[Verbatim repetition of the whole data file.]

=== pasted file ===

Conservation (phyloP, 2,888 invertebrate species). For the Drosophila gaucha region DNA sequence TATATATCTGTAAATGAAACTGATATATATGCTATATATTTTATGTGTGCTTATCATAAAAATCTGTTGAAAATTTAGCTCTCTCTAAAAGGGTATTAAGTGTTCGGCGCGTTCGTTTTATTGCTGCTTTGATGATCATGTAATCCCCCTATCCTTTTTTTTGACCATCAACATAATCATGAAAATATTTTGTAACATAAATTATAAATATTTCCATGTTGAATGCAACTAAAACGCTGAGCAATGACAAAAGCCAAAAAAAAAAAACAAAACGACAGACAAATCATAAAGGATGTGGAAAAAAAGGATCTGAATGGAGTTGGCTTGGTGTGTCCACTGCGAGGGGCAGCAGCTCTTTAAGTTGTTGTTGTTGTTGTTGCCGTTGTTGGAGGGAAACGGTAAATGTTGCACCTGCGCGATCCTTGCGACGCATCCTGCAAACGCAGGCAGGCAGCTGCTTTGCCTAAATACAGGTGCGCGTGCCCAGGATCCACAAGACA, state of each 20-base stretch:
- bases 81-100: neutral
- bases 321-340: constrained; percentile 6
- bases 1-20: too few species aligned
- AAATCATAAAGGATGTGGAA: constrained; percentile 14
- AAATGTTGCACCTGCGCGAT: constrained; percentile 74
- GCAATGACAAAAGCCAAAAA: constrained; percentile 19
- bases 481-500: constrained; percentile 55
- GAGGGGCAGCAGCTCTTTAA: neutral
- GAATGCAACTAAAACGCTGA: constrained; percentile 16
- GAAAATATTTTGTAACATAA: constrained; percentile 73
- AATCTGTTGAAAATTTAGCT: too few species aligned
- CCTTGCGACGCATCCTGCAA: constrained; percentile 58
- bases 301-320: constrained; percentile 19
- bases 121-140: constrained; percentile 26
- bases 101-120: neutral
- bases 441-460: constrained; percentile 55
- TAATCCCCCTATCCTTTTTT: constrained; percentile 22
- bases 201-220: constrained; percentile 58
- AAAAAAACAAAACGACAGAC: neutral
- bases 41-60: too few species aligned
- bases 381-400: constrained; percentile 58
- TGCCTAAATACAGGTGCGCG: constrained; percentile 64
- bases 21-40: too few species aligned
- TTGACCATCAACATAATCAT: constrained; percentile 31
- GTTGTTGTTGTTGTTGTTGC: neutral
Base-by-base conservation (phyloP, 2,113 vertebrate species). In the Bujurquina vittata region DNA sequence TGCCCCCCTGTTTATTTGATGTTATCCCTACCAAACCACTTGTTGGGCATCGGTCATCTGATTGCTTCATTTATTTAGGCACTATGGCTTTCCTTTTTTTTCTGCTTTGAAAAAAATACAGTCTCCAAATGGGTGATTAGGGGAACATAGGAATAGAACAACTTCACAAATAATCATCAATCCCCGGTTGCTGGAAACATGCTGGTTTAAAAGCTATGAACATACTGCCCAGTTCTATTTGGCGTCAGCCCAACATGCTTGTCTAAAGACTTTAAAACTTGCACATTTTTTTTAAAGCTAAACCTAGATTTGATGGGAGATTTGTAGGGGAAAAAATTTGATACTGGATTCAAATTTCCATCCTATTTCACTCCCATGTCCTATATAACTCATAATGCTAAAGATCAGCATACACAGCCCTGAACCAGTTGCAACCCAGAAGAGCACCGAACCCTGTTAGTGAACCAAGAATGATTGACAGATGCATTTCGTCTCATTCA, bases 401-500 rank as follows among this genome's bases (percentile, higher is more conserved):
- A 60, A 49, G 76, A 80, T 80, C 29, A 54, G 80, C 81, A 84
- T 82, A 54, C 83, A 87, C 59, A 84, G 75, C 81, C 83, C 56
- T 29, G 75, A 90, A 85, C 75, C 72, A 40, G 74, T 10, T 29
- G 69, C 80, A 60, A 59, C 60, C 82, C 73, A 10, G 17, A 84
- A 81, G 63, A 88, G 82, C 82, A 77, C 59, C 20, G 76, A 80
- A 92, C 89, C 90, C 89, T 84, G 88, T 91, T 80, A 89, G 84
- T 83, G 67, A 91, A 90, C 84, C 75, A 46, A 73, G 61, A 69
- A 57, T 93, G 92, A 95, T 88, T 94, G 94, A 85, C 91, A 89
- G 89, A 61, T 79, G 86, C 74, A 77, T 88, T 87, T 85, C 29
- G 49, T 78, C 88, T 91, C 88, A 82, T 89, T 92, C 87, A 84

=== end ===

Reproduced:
Conservation (phyloP, 2,888 invertebrate species). For the Drosophila gaucha region DNA sequence TATATATCTGTAAATGAAACTGATATATATGCTATATATTTTATGTGTGCTTATCATAAAAATCTGTTGAAAATTTAGCTCTCTCTAAAAGGGTATTAAGTGTTCGGCGCGTTCGTTTTATTGCTGCTTTGATGATCATGTAATCCCCCTATCCTTTTTTTTGACCATCAACATAATCATGAAAATATTTTGTAACATAAATTATAAATATTTCCATGTTGAATGCAACTAAAACGCTGAGCAATGACAAAAGCCAAAAAAAAAAAACAAAACGACAGACAAATCATAAAGGATGTGGAAAAAAAGGATCTGAATGGAGTTGGCTTGGTGTGTCCACTGCGAGGGGCAGCAGCTCTTTAAGTTGTTGTTGTTGTTGTTGCCGTTGTTGGAGGGAAACGGTAAATGTTGCACCTGCGCGATCCTTGCGACGCATCCTGCAAACGCAGGCAGGCAGCTGCTTTGCCTAAATACAGGTGCGCGTGCCCAGGATCCACAAGACA, state of each 20-base stretch:
- bases 81-100: neutral
- bases 321-340: constrained; percentile 6
- bases 1-20: too few species aligned
- AAATCATAAAGGATGTGGAA: constrained; percentile 14
- AAATGTTGCACCTGCGCGAT: constrained; percentile 74
- GCAATGACAAAAGCCAAAAA: constrained; percentile 19
- bases 481-500: constrained; percentile 55
- GAGGGGCAGCAGCTCTTTAA: neutral
- GAATGCAACTAAAACGCTGA: constrained; percentile 16
- GAAAATATTTTGTAACATAA: constrained; percentile 73
- AATCTGTTGAAAATTTAGCT: too few species aligned
- CCTTGCGACGCATCCTGCAA: constrained; percentile 58
- bases 301-320: constrained; percentile 19
- bases 121-140: constrained; percentile 26
- bases 101-120: neutral
- bases 441-460: constrained; percentile 55
- TAATCCCCCTATCCTTTTTT: constrained; percentile 22
- bases 201-220: constrained; percentile 58
- AAAAAAACAAAACGACAGAC: neutral
- bases 41-60: too few species aligned
- bases 381-400: constrained; percentile 58
- TGCCTAAATACAGGTGCGCG: constrained; percentile 64
- bases 21-40: too few species aligned
- TTGACCATCAACATAATCAT: constrained; percentile 31
- GTTGTTGTTGTTGTTGTTGC: neutral
Base-by-base conservation (phyloP, 2,113 vertebrate species). In the Bujurquina vittata region DNA sequence TGCCCCCCTGTTTATTTGATGTTATCCCTACCAAACCACTTGTTGGGCATCGGTCATCTGATTGCTTCATTTATTTAGGCACTATGGCTTTCCTTTTTTTTCTGCTTTGAAAAAAATACAGTCTCCAAATGGGTGATTAGGGGAACATAGGAATAGAACAACTTCACAAATAATCATCAATCCCCGGTTGCTGGAAACATGCTGGTTTAAAAGCTATGAACATACTGCCCAGTTCTATTTGGCGTCAGCCCAACATGCTTGTCTAAAGACTTTAAAACTTGCACATTTTTTTTAAAGCTAAACCTAGATTTGATGGGAGATTTGTAGGGGAAAAAATTTGATACTGGATTCAAATTTCCATCCTATTTCACTCCCATGTCCTATATAACTCATAATGCTAAAGATCAGCATACACAGCCCTGAACCAGTTGCAACCCAGAAGAGCACCGAACCCTGTTAGTGAACCAAGAATGATTGACAGATGCATTTCGTCTCATTCA, bases 401-500 rank as follows among this genome's bases (percentile, higher is more conserved):
- A 60, A 49, G 76, A 80, T 80, C 29, A 54, G 80, C 81, A 84
- T 82, A 54, C 83, A 87, C 59, A 84, G 75, C 81, C 83, C 56
- T 29, G 75, A 90, A 85, C 75, C 72, A 40, G 74, T 10, T 29
- G 69, C 80, A 60, A 59, C 60, C 82, C 73, A 10, G 17, A 84
- A 81, G 63, A 88, G 82, C 82, A 77, C 59, C 20, G 76, A 80
- A 92, C 89, C 90, C 89, T 84, G 88, T 91, T 80, A 89, G 84
- T 83, G 67, A 91, A 90, C 84, C 75, A 46, A 73, G 61, A 69
- A 57, T 93, G 92, A 95, T 88, T 94, G 94, A 85, C 91, A 89
- G 89, A 61, T 79, G 86, C 74, A 77, T 88, T 87, T 85, C 29
- G 49, T 78, C 88, T 91, C 88, A 82, T 89, T 92, C 87, A 84